Southeast Asian Countries in IMD World Talent Ranking 2018
Switzerland leads the IMD World Talent Ranking 2018 for the fifth year in a row with European countries dominating most of the top ten. Canada was the only non-European nation in the top ten.
The IMD World Talent Ranking is based on countries’ performance in three main categories — investment and development, appeal and readiness. The three categories assess how countries perform in a wide range of areas. These include education, apprenticeships, workplace training, language skills, cost of living, quality of life, remuneration and tax rates.
Switzerland was followed Norway, Austria and the Netherlands. Norway joins the top three, advancing four places up from last year, thanks to an improvement in public expenditure on education and the readiness of its talent pool. Canada (6th), Finland (7th), Sweden (8th), Luxembourg (9th), and Germany (10th) complete the top ten.
Singapore and Australia ranked 13th and 14th, respectively, while APAC countries Hong Kong (18) and New Zealand (20) also made the top twenty.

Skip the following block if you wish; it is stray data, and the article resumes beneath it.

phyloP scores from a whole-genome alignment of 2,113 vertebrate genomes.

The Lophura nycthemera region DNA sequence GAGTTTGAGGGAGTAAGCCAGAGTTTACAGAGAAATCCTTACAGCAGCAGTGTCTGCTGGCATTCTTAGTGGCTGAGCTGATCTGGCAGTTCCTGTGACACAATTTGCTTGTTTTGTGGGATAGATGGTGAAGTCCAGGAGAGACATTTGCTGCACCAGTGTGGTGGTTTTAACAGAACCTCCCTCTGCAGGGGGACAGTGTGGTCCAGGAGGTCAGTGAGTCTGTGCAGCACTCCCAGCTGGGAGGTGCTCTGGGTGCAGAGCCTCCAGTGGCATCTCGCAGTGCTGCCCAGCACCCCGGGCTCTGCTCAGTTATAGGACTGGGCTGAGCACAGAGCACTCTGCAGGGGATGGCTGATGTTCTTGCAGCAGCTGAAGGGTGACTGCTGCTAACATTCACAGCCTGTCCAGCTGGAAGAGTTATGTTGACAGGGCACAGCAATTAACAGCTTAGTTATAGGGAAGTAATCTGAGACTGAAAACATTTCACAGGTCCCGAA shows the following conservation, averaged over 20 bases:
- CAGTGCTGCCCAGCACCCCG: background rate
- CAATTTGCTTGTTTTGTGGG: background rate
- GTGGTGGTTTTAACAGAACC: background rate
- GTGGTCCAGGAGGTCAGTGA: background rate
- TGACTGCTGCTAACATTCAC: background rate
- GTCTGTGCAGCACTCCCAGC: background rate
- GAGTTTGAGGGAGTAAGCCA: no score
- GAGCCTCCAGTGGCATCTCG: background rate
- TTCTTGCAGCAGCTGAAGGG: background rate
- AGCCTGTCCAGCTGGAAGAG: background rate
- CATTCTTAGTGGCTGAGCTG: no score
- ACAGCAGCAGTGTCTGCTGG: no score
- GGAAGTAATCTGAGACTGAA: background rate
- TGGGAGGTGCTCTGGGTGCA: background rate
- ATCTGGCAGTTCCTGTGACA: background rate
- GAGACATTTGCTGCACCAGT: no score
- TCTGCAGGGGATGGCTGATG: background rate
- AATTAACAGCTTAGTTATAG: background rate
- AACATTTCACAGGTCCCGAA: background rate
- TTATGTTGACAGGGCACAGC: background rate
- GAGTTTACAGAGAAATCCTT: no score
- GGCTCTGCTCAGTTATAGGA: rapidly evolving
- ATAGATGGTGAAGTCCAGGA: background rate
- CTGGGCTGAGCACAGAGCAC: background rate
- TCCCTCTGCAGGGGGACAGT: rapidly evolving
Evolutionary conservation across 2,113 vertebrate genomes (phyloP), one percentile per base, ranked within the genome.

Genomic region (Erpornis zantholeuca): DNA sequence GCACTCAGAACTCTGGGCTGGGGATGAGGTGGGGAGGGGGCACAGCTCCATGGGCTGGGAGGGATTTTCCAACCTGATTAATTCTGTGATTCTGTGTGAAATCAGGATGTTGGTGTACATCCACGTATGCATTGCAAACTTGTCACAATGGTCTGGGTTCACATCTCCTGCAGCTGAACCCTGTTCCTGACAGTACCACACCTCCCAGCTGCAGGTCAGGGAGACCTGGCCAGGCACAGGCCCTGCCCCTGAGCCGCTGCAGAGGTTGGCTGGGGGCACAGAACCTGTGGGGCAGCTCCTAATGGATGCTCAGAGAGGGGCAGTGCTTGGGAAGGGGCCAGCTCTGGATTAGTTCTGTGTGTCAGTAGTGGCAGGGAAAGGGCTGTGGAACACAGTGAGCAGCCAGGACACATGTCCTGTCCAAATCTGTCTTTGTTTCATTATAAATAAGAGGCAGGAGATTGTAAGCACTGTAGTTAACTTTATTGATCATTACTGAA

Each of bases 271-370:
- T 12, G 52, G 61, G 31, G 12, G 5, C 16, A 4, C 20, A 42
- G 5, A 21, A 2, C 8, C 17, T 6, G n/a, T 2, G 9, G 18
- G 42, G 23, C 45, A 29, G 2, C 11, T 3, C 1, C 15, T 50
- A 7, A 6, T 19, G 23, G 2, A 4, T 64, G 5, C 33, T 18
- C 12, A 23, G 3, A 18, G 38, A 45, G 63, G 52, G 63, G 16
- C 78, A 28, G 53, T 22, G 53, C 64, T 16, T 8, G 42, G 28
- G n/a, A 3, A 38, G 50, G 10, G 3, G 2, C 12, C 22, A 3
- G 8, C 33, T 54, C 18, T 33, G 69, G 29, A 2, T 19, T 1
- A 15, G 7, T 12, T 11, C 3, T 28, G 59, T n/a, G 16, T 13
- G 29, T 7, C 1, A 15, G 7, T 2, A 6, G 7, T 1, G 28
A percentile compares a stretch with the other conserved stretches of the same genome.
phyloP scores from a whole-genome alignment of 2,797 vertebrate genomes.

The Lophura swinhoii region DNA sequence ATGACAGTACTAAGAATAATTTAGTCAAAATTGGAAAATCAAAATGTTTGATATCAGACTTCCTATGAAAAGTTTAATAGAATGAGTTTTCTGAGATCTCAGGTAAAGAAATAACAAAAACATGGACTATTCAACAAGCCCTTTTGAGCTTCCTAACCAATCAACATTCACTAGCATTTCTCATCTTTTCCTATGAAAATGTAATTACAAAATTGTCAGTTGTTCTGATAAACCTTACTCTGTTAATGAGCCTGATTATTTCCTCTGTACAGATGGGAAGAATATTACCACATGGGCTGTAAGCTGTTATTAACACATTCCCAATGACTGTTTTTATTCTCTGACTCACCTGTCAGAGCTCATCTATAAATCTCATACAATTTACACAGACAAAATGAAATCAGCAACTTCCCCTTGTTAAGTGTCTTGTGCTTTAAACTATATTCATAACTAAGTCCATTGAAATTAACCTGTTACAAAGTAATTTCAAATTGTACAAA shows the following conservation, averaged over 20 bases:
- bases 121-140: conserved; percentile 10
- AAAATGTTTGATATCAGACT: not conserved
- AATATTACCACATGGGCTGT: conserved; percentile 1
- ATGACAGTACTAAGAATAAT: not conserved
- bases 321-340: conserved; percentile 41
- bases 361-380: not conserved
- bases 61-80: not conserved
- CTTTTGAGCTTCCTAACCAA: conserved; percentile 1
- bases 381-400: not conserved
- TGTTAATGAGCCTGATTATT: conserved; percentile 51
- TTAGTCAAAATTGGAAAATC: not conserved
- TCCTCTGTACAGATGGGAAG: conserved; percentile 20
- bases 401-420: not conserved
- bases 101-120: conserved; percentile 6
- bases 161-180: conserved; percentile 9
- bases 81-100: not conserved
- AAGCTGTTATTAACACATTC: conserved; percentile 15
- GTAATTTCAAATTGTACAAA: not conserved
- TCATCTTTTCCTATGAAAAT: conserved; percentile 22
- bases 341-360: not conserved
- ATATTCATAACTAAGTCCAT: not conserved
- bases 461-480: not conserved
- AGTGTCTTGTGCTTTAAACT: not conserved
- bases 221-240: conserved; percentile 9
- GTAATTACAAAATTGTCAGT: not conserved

China (39) places in the second half of the ranking, because of its difficulties in attracting foreign skilled workers paired with a level of public expenditure in education that remains below the average of other advanced economies.
“Since 2014, the Talent Ranking assesses how the 63 economies we study develop, attract and retain highly-skilled professionals,” Arturo Bris, Director of the IMD World Competitiveness Center, said. “Cultivating a skilled and educated workforce is crucial to strengthening competitiveness and achieving long-term prosperity, particularly in the current dynamic landscape where artificial intelligence, robotics and other new technologies constantly redefine the challenges that governments, businesses and society in general will have to face in the future.”
“This year the most successful countries in talent competitiveness are mainly European, mid-size economies. Moreover, these countries share high levels of investment in education and quality of life,” Bris said.